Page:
Sweet scent of spring Deer-resistant plants for the landscape
As I write, snow is falling. Again. Yet only a few days ago, sweetly fragrant Daphne filled the entry garden with its rich scent just as the equally enticing sweet vanilla plant (Sarcococca) was fading.
Spring in the foothills is different each year. One of my students years ago, a passionate gardener from England, quipped that our spring is only six hours, and she had discovered she had “better be ready with her spade!” For me, a sense of spring begins with the first flowers.
In my garden, there are several early bloomers promising that winter will soon end. Weeks before the earth warms in spring, sweet fragrances invite us into the garden. While you may be reluctant to linger on the colder days, adding a few of these wonderful plants to your landscape will extend your “spring.”
Earliest to bloom is the sweet vanilla plant, Sarcococca, with tiny white flowers opening along the stems, almost hidden by the dark green leaves.
Its fragrance fills the air for a few weeks in February in my garden at 2,700-foot elevation.
Flowers of Sarcococca confusa are followed by round black berries. The fruits of Sarcococca ruscifolia ripen to a deep glossy red. With these berries remaining on the plant into the next bloom season, sprays picked for late winter bouquets will have both blossoms and fruit.
Sweet vanilla plant is an outstanding ornamental shrub. A handsome evergreen, it thrives in partial shade and will even tolerate low-light areas on the north side of the house or under a roof overhang. Plants mature with moderate growth to a four-foot height and a five-foot spread. Gracefully arching stems add to its beauty.
Tolerant of tree roots and low irrigation (once every two weeks for a mature specimen), Sarcococca also does well in a large container for years. Irrigation must be often for plants in a container. The deer do not touch this gem!
A closely related plant, Sarcococca hookerana humilis, is an evergreen groundcover, very attractive in the shade garden. Its bloom is later than the ornamental shrub and not as fragrant, though still very pleasing. Small black fruits are almost hidden by the glossy dark green foliage. Under a foot in height, this groundcover spreads by stolons, but is not aggressive.
Winter daphne (Daphne odora) has been blooming for a couple of weeks now, and will soon fade. Clusters of strongly scented pink flowers open gradually, but this scent is so powerful that you will note when the first blossoms release their exquisite fragrance. Many people have strong associations surrounding this lovely ornamental, memories of gardens in their past.
Daphne is another evergreen shrub that is deer-resistant. It is particular about its cultural requirements. Plants of Daphne odora ‘Marginata’ will be most successful in partial shade, though the cultivar with solid green leaves will be more tolerant of some limited sun exposure.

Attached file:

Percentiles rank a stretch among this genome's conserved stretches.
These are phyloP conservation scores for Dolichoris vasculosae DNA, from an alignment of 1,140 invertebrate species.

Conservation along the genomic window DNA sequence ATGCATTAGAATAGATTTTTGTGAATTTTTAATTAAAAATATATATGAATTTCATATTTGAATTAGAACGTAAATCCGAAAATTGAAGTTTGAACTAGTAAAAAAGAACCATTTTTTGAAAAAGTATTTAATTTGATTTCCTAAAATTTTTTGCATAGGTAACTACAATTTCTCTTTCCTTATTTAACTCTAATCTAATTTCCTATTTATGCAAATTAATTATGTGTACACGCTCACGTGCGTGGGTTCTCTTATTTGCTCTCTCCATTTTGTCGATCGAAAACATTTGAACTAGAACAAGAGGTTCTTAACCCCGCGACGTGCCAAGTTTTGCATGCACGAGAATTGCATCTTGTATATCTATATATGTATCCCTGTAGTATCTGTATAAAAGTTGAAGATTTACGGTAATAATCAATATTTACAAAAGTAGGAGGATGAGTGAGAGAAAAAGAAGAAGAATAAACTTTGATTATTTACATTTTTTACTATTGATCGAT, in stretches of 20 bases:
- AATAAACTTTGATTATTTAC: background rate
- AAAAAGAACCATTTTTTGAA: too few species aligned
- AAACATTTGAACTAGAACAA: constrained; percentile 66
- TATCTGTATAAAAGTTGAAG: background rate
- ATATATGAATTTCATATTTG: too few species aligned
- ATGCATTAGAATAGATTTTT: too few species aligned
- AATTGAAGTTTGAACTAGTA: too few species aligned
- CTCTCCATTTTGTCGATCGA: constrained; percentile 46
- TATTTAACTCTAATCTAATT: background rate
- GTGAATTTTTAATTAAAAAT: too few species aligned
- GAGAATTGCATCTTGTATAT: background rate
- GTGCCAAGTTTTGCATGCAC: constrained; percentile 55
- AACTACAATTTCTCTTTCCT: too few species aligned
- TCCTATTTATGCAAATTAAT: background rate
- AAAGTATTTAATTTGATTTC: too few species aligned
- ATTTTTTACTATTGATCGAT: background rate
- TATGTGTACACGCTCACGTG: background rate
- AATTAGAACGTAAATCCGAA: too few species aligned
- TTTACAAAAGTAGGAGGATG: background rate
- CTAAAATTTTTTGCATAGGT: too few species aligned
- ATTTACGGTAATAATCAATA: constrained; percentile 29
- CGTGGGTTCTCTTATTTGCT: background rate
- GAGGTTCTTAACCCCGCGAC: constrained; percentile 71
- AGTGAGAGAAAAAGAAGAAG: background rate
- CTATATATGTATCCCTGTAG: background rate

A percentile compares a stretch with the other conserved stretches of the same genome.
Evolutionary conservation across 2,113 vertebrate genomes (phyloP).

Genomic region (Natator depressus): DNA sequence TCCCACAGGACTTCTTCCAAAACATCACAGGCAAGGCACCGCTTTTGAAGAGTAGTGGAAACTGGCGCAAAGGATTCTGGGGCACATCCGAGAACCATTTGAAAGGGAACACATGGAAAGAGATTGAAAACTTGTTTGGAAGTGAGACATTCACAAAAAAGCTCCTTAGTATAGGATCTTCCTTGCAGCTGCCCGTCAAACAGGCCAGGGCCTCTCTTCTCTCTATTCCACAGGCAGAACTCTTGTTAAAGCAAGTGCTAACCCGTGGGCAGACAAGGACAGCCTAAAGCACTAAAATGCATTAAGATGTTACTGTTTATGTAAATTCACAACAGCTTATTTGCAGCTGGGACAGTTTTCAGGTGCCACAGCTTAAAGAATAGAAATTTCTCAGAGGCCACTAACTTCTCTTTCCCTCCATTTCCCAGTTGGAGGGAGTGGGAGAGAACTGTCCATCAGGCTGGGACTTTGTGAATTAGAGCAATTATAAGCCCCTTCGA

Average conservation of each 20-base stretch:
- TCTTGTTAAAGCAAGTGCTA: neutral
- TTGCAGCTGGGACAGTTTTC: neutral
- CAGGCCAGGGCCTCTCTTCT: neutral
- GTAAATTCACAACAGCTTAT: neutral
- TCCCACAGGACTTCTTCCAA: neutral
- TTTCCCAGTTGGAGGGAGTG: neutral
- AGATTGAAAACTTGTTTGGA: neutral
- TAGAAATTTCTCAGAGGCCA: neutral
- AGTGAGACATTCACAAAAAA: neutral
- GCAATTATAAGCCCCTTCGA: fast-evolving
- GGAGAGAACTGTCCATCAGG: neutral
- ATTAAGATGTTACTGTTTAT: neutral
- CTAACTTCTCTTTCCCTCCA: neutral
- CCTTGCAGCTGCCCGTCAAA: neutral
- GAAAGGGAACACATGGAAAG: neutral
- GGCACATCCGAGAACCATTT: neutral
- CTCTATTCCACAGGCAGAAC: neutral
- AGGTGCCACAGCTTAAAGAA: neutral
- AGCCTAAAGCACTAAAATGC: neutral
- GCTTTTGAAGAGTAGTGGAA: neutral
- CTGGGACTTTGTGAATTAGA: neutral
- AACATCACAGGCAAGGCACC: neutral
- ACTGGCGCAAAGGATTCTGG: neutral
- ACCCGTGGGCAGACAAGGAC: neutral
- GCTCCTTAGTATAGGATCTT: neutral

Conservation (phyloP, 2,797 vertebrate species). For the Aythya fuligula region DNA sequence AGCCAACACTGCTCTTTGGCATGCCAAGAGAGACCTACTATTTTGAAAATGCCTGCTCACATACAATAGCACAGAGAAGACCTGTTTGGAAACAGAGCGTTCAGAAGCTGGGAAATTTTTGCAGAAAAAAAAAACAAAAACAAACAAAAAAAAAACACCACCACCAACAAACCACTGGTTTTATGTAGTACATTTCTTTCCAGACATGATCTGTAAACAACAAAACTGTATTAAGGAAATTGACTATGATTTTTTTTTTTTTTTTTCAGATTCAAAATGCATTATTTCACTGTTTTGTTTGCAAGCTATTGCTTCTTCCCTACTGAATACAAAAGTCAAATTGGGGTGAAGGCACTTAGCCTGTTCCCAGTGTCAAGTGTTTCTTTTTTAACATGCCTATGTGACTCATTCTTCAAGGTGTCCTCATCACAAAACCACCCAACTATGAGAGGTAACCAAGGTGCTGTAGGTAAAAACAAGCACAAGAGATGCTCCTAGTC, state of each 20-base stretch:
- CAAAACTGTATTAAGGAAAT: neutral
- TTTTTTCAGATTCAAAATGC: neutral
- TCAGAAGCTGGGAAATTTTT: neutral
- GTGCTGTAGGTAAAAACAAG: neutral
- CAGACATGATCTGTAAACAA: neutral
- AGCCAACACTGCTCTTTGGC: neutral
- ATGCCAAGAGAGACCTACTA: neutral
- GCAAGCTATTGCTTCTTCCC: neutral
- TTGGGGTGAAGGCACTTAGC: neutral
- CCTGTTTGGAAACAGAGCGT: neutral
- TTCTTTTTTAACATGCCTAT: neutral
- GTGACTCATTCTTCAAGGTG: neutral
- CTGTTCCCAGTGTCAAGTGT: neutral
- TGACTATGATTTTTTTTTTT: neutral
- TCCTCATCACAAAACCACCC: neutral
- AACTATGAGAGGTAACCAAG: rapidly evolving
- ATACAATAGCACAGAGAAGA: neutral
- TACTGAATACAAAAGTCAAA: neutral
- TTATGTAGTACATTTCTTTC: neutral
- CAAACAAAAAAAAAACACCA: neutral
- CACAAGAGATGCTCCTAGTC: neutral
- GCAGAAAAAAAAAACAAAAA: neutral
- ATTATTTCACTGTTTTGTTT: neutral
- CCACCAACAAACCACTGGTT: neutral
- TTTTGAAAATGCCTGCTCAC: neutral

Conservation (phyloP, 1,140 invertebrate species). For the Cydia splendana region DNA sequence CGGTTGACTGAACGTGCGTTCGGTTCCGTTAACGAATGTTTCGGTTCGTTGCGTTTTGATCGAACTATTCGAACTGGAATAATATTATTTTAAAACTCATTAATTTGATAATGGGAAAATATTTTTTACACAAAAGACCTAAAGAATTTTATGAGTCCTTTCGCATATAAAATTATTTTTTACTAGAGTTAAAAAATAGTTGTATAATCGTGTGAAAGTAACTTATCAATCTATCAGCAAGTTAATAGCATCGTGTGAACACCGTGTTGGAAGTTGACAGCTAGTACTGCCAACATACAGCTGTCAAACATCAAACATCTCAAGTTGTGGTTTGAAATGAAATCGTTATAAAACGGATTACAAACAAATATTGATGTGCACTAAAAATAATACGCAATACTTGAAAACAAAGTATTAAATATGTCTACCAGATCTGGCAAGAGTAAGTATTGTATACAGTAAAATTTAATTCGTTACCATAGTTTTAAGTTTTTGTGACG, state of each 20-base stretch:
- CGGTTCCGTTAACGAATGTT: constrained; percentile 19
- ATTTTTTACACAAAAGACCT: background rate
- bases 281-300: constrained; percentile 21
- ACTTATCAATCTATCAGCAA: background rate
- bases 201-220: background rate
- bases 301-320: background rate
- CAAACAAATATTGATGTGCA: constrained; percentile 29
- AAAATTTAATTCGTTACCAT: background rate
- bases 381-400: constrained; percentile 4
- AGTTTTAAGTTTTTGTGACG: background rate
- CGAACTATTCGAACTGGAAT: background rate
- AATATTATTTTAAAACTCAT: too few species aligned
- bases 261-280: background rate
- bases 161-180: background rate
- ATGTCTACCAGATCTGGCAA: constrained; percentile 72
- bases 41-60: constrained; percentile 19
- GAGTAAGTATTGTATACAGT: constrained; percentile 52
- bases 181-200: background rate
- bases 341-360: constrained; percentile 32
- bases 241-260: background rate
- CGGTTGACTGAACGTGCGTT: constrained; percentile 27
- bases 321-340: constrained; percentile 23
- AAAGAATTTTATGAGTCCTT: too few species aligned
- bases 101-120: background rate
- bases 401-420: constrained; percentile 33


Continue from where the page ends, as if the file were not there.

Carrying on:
Good drainage is the key to success. Foothill gardeners with heavy clay soil must add ample compost to lighten the soil, and plant where winter rains and snow will drain quickly.
Very slow to grow, my Daphne now 28 years old, is 5 feet in spread and just under 3 feet in height (lower after this last snow storm, but it will recover!). Years ago I saw a much larger plant in an old foothill garden dating to the 1800s. But that is very rare.
Opening this week are the lightly scented white flowers of star magnolia (Magnolia stellata). Buds resembling pussy willows have been swelling for weeks, undaunted by repeated snows. Multiple petals on each beautiful blossom withstand snow, heavy rain, and even hail.
Deciduous star magnolia has several seasons of interest: fuzzy buds and attractive gray-brown bark in winter, outstanding bloom in early spring, attractive shape and foliage in summer, and lovely golden leaves revealing orange berries in fall. This is a small tree or large ornamental shrub. In most foothill conditions, in good garden soil with irrigation once every two weeks in the heat of the summer, star magnolia grows slowly to a 10-foot height and spread. It prefers partial shade but will tolerate fun sun with summer irrigation. A mature Magnolia stellata is a year-round focal plant for the landscape, and the deer pass it by!
Soon, two more of my favorite fragrant evergreen shrubs for landscaping in deer country will blossom: Mexican orange (Choisya ternata) and sweet olive (Osmanthus fragrans). My sense of spring continues for weeks, even when snow storms blanket my garden.
Fragrant and deer-resistant ornamentals
• Sweet vanilla plant (Sarcococca ruscifolia, S. confusa)
• Winter daphne (Daphne odora)
• Star magnolia (Magnolia stellata)
• Mexican orange (Choisya ternata)
• Sweet olive (Osmanthus fragrans)
Carolyn Singer has gardened in Nevada County for 28 years. She is the owner of Foothill Cottage Gardens (www.fcgardens.com). Her book on deer-resistant perennials and subshrubs will be released nest month. Send your garden questions and comments to firstname.lastname@example.org.
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